(CNN Money) — The Raging Grannies were surprised to still be fighting over net neutrality in 2017.
“We thought we’d never have to pull this out again,” one member of the singing activist group said at a tech industry rally against President Trump in San Francisco earlier this month.
Then the Grannies launched into their protest song: “Say to Comcast, to Verizon and to AT&T: Hands off the Internet, it must be free.”
The chant stood out at the protest, as the gathering mostly focused on Silicon Valley’s fight with Trump over the travel ban. It also stands out as one of the few moments since Trump’s inauguration when net neutrality took center stage in Silicon Valley.
The net neutrality rules, approved by the Federal Communications Commission in 2015, are intended to keep the Internet open and fair. The rules prevent Internet providers from playing favorites by deliberately speeding up or slowing down traffic from specific websites and apps.
Now net neutrality is under siege. Ajit Pai, Trump’s pick to head the FCC, has called these rules a “mistake” and begun chipping away at them. On Thursday, Senate Republicans voted to repeal Internet privacy protections, prompting fears that net neutrality could be next.
“Net neutrality is on the chopping block,” Democratic Senator Edward Markey said shortly before the privacy vote. “And this is their first step to ensure the few and the powerful control the Internet.”
Legislators and activists may be raising alarm, but the tech industry is conspicuously silent. Tech executives, trade groups and net-neutrality advocates chalk it up to the industry facing other pressing political battles with Trump first. Some are also waiting for the threats to move from talk to action.
“I’m surprised the tech industry isn’t speaking out more forcefully,” Sam Altman, president of Y Combinator, wrote in a blog post this month on net neutrality. “My guess,” he told CNNTech, “is there are bigger problems people are focused on right now.”
The industry has entered legal fights against Trump over immigration and transgender rights. At the same time, it’s trying to build bridges with the new administration on key business issues like tax reform and regulations.
“Immigration, trade, the international economic order, cybersecurity, privacy, and lots more are in play. So we do need to prioritize somewhat,” says Ed Black, president and CEO of the Computer and Communications Industry Association, a trade group that counts Facebook, Google and Amazon as members.
“[Net neutrality] isn’t a low priority, it’s more a question of timing and impact potential,” he adds. “A lot of things are happening quickly where the window of opportunity to have influence is immediate.”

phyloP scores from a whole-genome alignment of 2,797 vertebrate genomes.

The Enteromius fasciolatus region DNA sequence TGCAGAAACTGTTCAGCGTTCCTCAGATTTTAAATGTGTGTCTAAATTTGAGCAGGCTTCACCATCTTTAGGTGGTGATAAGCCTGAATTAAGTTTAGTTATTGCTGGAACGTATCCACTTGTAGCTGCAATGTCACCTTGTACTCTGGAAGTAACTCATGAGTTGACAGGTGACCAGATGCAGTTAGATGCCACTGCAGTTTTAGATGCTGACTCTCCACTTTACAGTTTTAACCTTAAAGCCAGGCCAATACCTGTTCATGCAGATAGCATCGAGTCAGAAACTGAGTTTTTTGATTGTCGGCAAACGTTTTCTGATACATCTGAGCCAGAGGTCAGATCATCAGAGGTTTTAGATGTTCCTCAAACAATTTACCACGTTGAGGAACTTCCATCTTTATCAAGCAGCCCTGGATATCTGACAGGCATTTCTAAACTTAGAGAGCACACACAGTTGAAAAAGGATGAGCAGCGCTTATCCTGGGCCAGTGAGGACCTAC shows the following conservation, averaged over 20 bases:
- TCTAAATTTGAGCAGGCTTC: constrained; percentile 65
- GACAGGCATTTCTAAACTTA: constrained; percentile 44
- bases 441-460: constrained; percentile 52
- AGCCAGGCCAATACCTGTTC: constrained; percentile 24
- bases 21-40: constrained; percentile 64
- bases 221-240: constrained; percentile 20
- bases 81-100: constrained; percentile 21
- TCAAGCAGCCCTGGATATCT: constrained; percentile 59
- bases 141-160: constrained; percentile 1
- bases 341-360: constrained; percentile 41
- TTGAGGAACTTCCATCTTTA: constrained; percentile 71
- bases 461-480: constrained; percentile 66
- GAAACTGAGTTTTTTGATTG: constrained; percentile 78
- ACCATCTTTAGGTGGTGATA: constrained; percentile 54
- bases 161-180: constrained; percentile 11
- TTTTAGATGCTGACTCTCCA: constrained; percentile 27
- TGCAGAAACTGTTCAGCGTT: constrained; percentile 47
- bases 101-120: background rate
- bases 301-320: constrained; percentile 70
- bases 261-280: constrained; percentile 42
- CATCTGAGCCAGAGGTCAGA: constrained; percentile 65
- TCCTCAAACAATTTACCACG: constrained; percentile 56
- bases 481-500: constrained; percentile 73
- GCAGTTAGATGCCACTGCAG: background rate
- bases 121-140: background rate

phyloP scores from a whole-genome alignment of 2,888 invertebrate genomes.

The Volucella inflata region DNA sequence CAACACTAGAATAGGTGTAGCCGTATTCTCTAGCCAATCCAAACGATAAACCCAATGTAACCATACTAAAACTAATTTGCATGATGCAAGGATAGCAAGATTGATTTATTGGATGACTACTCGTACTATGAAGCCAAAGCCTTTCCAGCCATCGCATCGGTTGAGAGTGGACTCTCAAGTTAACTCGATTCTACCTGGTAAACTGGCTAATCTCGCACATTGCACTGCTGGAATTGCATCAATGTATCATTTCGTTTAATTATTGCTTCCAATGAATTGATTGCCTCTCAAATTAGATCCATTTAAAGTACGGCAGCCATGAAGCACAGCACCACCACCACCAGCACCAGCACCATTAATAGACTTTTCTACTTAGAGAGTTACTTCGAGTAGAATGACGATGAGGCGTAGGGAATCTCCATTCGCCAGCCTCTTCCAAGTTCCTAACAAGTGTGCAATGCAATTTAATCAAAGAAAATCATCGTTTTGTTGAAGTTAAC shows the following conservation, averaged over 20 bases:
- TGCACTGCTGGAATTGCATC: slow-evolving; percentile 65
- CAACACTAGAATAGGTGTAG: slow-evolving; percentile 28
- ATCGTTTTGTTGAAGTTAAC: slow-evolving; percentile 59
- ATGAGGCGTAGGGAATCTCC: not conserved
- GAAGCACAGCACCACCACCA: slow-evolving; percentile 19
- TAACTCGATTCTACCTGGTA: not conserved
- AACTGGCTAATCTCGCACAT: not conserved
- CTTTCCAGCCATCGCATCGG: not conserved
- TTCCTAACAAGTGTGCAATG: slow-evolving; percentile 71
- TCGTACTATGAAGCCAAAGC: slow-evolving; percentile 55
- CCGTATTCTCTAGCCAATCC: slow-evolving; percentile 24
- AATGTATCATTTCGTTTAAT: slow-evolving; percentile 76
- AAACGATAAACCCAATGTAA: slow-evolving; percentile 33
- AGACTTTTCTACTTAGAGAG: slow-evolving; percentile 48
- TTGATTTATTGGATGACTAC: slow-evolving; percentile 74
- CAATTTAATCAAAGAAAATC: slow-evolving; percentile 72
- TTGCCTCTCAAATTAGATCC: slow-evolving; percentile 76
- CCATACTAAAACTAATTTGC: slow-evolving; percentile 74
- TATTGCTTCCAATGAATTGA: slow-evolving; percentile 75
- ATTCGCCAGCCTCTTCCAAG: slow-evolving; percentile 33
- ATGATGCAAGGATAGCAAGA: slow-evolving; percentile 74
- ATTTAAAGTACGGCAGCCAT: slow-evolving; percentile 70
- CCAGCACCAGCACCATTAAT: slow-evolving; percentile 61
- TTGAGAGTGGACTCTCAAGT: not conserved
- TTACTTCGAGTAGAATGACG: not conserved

In 2014, dozens of tech companies staged an Internet Slowdown Day to call attention to the issue, with big companies like Netflix leading the charge. There were also offline protests. Demonstrators even showed up at the home of then-FCC chairman Tom Wheeler.
Black and others say they are waiting for a more imminent threat to net neutrality that could serve as a call to action. That moment may come if Congressional Republicans push for legislation to overhaul the rules, or if the FCC initiates a new rulemaking process.
“Thus far it has just been FCC and Congressional Republican saber rattling,” says Craig Aaron, president and CEO of Free Press, a public-interest group that helped lead the previous fight for net neutrality.
The FCC has reversed a net-neutrality transparency rule and looked the other way as providers treat their own video services more favorably by not counting video streaming activity toward data plans.
Even if the agency doesn’t gut the remaining rules, there’s a risk it could undermine net neutrality by doing nothing.
“What we’re seeing is possibly an agency that is not going to enforce net neutrality rules that exist, which is different than changing the rules themselves. It’s equally problematic, frankly,” says Denelle Dixon-Thayer, chief legal and business officer at Mozilla.
Mozilla is one of the few tech companies that has spoken up repeatedly on net neutrality since the election. But Dixon-Thayer also endorses “waiting to see where is the best place to put that fight.”
While there’s lots of talk about the “fight,” some net neutrality advocates worry there may be less motivation to rally this time, given the clear opposition from the Republican Congress and new FCC chairman.
“It’s the classic politics of resignation,” says Lawrence Lessig, a Harvard law professor and early supporter of net neutrality. “Most people… pick fights they know they can convince people they can win.”
™ & © 2017 Cable News Network, Inc., a Time Warner Company. All rights reserved.